- Vice President Kamala Harris will meet Tuesday with Texas Democratic legislators who fled the state in an effort to block a Republican-backed election bill.
- Sen. Joe Manchin, D-W.Va., is also expected to meet with the Democratic members of the Texas legislature, though a date and time have not yet been set.
- The move by Texas Democrats comes ahead of the vote on new election measures and is expected to deny Republicans the quorum needed to conduct business.
Vice President Kamala Harris will meet Tuesday with Texas Democratic legislators who fled the state in an effort to block a Republican-backed election bill that they say is discriminatory, a White House official told NBC News.
Sen. Joe Manchin, D-W.Va., is also expected to meet with the Democratic members of the Texas legislature, though a date and time have not yet been set, according to a spokesperson.
At least 51 Democratic legislators from the Texas House of Representatives fled the state Monday en route to Washington, in a bid to deny Republicans the quorum needed to conduct business in the chamber. Seven more Democratic legislators were expected to join them in the nation's capital.
Only 26 days remain in a special session called by GOP Gov. Greg Abbott to pass changes to Texas voting rules. The Texas Democrats arrived in Washington without a set return date.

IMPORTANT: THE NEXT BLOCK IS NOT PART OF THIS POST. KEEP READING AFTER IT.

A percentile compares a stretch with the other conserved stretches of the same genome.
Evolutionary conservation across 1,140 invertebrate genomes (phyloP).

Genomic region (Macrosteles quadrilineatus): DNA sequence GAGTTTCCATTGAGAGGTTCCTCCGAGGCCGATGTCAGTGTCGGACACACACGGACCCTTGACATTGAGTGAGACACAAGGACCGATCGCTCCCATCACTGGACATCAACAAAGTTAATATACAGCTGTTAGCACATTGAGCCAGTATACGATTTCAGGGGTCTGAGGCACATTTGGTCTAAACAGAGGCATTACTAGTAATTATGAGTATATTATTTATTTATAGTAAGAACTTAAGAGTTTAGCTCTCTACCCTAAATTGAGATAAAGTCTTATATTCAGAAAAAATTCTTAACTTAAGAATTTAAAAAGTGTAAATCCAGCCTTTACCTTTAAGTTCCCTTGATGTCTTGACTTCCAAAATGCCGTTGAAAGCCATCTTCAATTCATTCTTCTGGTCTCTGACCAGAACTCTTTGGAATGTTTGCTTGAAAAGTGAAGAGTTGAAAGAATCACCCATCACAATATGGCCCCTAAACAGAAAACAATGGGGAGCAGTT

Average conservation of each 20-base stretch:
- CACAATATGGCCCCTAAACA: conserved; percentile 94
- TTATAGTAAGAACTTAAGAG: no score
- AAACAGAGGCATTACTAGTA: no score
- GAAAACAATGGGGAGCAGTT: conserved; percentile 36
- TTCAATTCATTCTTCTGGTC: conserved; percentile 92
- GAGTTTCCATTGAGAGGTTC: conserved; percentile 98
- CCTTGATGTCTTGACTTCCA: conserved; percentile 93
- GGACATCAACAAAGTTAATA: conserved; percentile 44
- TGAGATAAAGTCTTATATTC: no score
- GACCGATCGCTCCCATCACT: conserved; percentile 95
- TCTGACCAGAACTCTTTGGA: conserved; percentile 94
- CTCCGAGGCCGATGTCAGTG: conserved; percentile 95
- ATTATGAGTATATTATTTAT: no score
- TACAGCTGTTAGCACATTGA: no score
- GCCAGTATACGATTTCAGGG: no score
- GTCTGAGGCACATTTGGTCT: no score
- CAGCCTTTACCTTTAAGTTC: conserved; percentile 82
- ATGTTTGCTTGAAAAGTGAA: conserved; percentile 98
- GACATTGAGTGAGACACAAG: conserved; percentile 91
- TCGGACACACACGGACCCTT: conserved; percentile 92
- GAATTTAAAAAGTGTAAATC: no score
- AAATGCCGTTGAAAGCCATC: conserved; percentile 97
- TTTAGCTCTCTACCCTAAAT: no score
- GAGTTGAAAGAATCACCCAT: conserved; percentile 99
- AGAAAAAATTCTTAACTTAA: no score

"We, as Democrats, we were united, we said we are going to kill any undemocratic efforts in the state legislature. And if that meant leaving the state we were going to do it," said state Rep. Rafael Anchia, one of the Democrats who fled.
Over the weekend, Texas lawmakers passed two voting measures, House Bill 3 and Senate Bill 1, after extensive hours of debate and testimony. The House was set to reconvene Tuesday morning for a final vote, but the absent Democrats could stall this.
Manchin did not answer Tuesday when asked if he would support a carve-out in the Senate filibuster to pass voting rights legislation, stating only that he is "anxious to meet" with the Texas Democrats. The West Virginia senator has previously expressed steadfast opposition to changing the filibuster.
"Texas Democrats' decision to break a quorum of the Texas Legislature and abandon the Texas State Capitol inflicts harm on the very Texans who elected them to serve," Abbott said in a statement. "As they fly across the country on cushy private planes, they leave undone issues that can help their districts and our state."
The Democrats' departure ups the ante in the state legislative fight and national debate over voting rights. Texas is among several states that have pushed to implement voting measures, which critics say are discriminatory and restrictive, in the aftermath of repeated false claims by former President Donald Trump that the 2020 election was stolen through widespread voter fraud.